This is where the PR-PNPE 24 splits off and returns to Fuente Dé. In hindsight, this is the route we should have taken. Instead we took the steep road zigzagging down to Espinama. At Espinama we refreshed ourselves with ice cream, crossed the road and started our return to Fuente Dé.

View from Invernales de Igüedri
View from Invernales de Igüedri

Our return route, on the opposite side of the valley, was undulating and mostly along quiet roads. We passed through Pido and then, on a bridge with just three or so kilometres to go we were faced with five large mountain dogs growling and barking at us. Now, I love dogs and am not generally afraid of them. However these ones meant business. After retreating for a while, looking for alternative routes and big sticks to protect ourselves with, we made the difficult decision to turn back.

Fuente Dé glacial cirque
Fuente Dé glacial cirque

Back to Pido and down onto the twisty main road running through the valley. Our scenic ramble turned into a forced march to Fuente Dé, walking in the gutter edging as there was no path. Cars whizzing by every minute or so. It wasn’t pleasant.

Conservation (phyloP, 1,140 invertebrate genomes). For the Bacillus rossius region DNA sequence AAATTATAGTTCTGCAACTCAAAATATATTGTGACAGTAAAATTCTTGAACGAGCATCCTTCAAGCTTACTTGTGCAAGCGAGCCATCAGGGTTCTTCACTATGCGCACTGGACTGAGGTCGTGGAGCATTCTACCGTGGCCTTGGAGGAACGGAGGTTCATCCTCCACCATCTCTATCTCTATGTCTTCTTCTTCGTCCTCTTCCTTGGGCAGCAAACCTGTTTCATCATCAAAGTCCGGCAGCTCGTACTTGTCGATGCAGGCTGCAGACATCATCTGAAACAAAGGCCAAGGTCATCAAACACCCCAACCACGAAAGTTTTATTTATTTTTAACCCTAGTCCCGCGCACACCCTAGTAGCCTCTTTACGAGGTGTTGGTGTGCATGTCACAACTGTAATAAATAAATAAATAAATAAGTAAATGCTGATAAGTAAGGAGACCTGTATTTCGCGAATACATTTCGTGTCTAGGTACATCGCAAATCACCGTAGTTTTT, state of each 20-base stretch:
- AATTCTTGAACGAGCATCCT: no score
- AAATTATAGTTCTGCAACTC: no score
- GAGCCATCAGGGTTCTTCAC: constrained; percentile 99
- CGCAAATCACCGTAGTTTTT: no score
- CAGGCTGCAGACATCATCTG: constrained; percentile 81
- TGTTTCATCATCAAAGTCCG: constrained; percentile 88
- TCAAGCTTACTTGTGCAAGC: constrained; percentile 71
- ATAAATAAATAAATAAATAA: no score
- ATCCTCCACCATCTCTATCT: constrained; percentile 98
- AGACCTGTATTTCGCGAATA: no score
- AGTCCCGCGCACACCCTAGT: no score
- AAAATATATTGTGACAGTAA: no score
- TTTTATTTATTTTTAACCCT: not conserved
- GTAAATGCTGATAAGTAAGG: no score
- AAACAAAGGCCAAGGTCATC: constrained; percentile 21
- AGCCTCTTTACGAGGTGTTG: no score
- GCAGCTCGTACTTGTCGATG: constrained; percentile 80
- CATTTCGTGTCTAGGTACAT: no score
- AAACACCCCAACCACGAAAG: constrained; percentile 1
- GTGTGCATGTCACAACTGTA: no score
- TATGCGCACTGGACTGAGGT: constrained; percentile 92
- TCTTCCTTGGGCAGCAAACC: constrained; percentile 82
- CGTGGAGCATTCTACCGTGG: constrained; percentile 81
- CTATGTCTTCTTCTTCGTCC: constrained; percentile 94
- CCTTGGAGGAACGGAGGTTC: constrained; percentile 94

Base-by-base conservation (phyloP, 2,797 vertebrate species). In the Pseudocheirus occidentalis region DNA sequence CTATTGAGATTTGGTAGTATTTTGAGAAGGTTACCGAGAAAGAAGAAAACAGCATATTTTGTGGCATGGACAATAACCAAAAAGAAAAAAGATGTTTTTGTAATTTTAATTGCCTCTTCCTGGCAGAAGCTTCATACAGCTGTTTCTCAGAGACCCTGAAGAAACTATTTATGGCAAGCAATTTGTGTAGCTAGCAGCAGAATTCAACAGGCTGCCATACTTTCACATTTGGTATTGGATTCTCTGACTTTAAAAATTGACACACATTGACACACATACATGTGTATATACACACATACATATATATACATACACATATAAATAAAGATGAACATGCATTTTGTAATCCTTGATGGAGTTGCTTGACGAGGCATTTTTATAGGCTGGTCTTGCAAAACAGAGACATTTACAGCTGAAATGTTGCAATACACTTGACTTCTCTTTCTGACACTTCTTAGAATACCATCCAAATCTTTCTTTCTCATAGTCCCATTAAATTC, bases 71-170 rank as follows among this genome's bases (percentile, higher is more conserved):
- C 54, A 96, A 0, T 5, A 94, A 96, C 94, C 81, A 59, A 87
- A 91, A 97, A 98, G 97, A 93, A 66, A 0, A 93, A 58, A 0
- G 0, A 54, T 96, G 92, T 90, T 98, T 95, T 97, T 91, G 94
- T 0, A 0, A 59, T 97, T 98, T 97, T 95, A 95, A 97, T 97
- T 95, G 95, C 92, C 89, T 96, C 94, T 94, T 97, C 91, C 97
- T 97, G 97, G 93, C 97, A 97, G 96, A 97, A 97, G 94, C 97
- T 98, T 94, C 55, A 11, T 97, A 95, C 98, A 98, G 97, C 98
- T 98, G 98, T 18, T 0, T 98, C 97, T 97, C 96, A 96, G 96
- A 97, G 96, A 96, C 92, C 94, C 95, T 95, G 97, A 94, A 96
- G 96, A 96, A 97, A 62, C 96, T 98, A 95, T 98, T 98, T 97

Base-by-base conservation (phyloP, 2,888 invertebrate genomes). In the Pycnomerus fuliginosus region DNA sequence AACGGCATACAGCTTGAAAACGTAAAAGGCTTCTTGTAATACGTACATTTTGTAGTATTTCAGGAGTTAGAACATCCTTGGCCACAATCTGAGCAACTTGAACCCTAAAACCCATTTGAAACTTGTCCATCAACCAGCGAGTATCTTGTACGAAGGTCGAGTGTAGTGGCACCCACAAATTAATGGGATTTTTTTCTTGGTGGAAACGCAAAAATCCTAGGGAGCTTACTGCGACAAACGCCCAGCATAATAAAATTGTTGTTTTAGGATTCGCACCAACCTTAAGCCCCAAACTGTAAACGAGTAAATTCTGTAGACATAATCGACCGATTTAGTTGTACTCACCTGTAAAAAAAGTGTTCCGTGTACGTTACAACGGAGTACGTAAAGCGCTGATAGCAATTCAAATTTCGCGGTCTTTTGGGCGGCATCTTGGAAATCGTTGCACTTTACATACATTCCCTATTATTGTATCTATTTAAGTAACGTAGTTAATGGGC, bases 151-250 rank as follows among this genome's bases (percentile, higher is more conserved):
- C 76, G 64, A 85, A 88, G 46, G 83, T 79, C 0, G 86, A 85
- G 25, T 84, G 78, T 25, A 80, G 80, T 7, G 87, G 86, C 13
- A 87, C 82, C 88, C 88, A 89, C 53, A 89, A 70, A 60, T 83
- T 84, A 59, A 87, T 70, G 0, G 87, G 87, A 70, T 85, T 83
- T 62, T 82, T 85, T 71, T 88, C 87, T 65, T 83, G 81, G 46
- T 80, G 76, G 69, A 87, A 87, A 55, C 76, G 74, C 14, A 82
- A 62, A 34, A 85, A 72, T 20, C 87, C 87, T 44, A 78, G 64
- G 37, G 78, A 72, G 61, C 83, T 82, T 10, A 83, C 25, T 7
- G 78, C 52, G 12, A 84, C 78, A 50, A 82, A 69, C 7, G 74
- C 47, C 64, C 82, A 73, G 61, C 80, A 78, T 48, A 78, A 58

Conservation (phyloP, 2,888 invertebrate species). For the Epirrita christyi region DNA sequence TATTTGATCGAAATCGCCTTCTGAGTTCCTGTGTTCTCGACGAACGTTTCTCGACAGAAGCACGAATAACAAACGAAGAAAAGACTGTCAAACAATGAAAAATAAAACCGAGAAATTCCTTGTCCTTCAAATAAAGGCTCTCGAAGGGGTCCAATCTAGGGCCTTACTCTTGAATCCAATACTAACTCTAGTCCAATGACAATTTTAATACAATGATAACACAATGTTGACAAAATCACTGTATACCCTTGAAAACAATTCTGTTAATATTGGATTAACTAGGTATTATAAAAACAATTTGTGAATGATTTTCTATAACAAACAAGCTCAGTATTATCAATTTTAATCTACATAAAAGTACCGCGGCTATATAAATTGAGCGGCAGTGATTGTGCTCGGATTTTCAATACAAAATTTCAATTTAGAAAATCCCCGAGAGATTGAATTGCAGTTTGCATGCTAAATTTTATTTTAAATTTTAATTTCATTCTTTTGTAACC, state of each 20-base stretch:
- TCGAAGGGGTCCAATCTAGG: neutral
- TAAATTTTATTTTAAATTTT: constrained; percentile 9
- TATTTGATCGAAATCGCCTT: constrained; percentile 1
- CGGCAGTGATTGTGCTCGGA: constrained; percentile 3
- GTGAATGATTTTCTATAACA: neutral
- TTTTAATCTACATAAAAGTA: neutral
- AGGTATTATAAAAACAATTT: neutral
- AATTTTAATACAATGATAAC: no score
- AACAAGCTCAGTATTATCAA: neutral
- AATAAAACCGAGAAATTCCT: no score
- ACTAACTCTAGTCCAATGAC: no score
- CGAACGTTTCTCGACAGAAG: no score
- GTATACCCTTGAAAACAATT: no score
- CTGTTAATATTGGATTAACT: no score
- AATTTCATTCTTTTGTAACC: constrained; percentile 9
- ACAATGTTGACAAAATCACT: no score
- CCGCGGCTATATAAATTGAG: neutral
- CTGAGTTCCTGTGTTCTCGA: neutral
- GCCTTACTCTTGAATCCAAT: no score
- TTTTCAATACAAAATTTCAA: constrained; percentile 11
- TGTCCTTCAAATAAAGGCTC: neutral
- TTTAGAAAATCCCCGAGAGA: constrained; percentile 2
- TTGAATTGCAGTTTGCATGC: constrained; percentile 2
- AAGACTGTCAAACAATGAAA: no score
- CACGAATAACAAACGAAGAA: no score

It was a relief to finally reach Fuente Dé. To look back up again at the cable car and mountains we’d walked down from. The route is spectacular, and well worth it. But if I was doing it again I’d stay on the PR-PNPE 24 route the whole way. And hopefully avoid the dogs!

10 things to do in and around Soller, Majorca, Spain

There aren’t many places in this world that I plan to return to (too many other places to see) but Soller is one of them. We loved our spring visit to Majorca!

Soller is an inland town in the mountainous north west of the island. Famed for its oranges and olive groves the town is popular with walkers and cyclists who use it as a base to explore the surrounding Tramuntana mountains.

Aside from walking there’s plenty of things to do and see around Soller, read on to find out more.

1. Visit the orange and lemon groves at Ecovinyassa

Whilst oranges and lemons abound it’s not easy to randomly stroll through the groves. That’s where Ecovinyassa comes in.

Oranges and lemons at Ecovinyassa
Oranges and lemons at Ecovinyassa